Gilpatrics describe 2005 trip to Finland

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MINOT – The Minot Historical Society met on March 14 when the club president, Hester Gilpatric, showed slides of a trip she and her husband, David, took to Finland in 2005.

Mrs. Gilpatric showed slides of the statues of fisherman, the open malls with vendors and a place for entertainers. The oldest buildings, erected in 1757, were built for Parliament, then used for the president and now as a museum. The Swedes built fortification to protect the harbor when they occupied Finland.

She showed the museums, flowers and the Olympic facilities used when Helsinki was the host. The Gilpatrics traveled to many cities and towns, going north along the coast and returning by a more inland route.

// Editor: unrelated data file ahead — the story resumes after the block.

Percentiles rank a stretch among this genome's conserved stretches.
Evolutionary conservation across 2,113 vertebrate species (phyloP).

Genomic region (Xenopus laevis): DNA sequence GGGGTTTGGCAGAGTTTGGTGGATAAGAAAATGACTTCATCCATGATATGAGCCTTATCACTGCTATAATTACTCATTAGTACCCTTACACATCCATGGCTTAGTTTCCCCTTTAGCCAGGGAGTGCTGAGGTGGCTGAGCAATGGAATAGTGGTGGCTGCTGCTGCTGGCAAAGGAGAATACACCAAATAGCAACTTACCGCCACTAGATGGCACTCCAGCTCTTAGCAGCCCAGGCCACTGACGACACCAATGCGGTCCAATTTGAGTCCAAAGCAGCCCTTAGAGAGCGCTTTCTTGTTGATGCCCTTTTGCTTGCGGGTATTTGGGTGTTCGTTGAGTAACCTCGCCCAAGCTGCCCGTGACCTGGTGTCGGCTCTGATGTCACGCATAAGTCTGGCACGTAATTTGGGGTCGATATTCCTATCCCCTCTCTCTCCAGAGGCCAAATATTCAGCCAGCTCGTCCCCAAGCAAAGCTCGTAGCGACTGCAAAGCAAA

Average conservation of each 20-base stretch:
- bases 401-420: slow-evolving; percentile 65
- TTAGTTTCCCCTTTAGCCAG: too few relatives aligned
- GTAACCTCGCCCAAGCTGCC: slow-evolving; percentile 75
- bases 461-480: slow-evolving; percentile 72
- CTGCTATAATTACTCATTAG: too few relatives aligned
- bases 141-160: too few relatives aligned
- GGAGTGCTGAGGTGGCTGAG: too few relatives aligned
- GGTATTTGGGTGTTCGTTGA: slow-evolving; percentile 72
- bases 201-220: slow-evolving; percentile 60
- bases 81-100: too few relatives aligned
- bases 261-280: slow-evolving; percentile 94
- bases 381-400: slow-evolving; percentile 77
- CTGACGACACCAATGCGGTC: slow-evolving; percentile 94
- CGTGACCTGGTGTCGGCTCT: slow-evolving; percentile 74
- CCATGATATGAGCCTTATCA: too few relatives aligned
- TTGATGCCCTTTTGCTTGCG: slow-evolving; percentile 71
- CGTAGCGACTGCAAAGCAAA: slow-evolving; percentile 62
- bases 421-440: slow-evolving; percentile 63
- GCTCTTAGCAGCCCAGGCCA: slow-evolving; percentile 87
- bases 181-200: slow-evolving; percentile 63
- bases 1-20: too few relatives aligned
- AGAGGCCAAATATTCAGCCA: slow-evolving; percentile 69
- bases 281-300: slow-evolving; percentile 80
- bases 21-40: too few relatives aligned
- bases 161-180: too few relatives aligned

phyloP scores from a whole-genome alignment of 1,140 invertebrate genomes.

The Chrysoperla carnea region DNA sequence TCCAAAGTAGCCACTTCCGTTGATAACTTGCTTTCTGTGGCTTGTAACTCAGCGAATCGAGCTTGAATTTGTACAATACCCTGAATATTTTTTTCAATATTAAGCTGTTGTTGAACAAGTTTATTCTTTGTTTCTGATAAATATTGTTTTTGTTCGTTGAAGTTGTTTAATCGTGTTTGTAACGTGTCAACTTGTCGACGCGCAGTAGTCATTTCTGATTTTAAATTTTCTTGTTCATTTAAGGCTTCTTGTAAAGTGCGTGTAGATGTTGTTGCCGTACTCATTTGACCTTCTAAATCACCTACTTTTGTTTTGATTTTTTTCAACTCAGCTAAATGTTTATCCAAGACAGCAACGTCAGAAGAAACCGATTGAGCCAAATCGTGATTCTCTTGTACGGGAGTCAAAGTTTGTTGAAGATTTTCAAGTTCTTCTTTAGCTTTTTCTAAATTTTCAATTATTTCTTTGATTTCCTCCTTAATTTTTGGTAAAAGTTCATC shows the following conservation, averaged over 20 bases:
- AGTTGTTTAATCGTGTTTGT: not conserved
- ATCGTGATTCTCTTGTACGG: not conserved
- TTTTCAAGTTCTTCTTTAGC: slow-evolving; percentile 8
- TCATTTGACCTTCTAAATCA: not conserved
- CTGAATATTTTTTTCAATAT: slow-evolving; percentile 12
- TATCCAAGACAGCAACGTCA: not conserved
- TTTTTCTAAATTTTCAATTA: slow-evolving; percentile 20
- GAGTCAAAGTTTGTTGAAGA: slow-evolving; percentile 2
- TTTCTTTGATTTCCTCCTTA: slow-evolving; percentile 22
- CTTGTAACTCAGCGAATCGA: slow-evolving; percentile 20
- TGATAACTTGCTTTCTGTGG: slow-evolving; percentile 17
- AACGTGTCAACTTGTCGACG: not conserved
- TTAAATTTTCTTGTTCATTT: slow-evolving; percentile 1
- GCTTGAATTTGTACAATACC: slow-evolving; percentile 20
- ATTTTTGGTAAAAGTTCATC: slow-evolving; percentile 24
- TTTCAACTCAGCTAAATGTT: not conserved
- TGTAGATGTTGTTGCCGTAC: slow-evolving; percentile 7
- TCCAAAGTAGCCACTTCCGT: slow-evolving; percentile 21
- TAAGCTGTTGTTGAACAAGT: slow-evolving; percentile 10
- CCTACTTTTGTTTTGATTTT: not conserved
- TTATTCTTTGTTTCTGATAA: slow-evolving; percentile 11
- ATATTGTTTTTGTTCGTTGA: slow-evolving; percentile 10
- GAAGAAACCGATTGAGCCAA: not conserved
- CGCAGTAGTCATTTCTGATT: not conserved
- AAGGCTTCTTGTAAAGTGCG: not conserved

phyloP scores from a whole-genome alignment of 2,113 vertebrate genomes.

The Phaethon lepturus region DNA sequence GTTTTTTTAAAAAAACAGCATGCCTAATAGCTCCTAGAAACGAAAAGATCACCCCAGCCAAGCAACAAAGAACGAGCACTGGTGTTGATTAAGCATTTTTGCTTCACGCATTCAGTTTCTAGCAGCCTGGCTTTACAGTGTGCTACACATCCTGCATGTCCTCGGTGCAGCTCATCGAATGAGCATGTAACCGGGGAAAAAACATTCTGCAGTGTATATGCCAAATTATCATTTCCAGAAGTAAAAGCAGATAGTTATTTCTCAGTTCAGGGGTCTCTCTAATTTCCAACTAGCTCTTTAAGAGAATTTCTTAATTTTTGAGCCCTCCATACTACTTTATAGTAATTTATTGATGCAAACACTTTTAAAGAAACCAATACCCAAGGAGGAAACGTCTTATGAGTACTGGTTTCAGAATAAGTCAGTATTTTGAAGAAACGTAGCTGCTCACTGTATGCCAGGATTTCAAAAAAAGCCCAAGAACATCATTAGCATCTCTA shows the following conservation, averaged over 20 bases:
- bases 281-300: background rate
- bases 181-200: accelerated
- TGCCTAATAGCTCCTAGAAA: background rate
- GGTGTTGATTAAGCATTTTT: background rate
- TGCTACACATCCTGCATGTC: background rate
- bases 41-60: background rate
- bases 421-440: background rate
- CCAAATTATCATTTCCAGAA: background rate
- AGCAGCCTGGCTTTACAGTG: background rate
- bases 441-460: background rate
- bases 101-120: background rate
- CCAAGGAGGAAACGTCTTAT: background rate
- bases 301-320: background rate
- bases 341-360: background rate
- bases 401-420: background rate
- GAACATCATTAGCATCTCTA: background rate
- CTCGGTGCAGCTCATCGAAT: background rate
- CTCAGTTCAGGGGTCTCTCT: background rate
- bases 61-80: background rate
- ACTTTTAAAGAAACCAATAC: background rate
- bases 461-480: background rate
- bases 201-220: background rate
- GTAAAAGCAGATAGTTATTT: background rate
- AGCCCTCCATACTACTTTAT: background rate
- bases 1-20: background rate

The trip was mostly to visit the Ervasti family who has a town named after them. Mrs. Gilpatric’s mother was an Ervasti.

Mrs. Gilpatric showed slides of the National Cathedral and drawings of moose along the roads warning travelers of “moose crossings.” They visited the area where the Arctic Circle crosses Finland and the Russian-Finland border, showing the trenches built to protect against the Russian invasion in 1939.

At the meeting, notes from the journal of Evelyn Brown Goodwin, 1915 to 1979, were presented to the society by Joyce Hellen. A card was signed for member Roland Hemond, who was reported in the hospital.

The next meeting will be on Tuesday, April 11, at the Minot Town Office. The program will be on “Old Baseball Teams,” with Jim Baumer as speaker. He requests that people bring old pictures they may have of baseball.

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